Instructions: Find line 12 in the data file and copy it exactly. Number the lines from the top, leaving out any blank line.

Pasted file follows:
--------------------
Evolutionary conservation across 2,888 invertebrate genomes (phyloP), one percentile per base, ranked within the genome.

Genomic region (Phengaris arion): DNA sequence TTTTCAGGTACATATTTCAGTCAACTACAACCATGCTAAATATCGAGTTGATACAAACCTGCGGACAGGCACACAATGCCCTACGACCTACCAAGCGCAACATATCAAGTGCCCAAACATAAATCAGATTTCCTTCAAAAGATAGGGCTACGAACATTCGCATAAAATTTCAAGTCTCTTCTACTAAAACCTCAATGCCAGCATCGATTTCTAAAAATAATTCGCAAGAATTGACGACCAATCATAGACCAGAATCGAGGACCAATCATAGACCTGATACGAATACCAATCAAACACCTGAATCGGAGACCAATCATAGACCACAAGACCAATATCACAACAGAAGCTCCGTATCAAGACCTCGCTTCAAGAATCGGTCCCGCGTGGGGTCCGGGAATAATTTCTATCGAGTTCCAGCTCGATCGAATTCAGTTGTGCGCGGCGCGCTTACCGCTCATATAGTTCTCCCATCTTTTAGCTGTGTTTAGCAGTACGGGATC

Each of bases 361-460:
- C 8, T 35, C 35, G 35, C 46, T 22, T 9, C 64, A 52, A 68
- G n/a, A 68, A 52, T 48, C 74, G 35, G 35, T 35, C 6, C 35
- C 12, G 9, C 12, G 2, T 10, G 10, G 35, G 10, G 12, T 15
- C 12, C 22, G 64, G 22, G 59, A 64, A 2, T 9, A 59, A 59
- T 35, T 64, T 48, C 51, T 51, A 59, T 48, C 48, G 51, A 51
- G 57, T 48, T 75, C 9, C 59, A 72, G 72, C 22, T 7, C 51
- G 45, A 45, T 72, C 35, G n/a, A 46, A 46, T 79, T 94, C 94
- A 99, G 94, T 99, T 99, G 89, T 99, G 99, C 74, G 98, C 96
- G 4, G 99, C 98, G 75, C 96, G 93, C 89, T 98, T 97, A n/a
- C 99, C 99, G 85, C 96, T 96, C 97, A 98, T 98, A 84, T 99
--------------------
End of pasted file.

- G 4, G 99, C 98, G 75, C 96, G 93, C 89, T 98, T 97, A n/a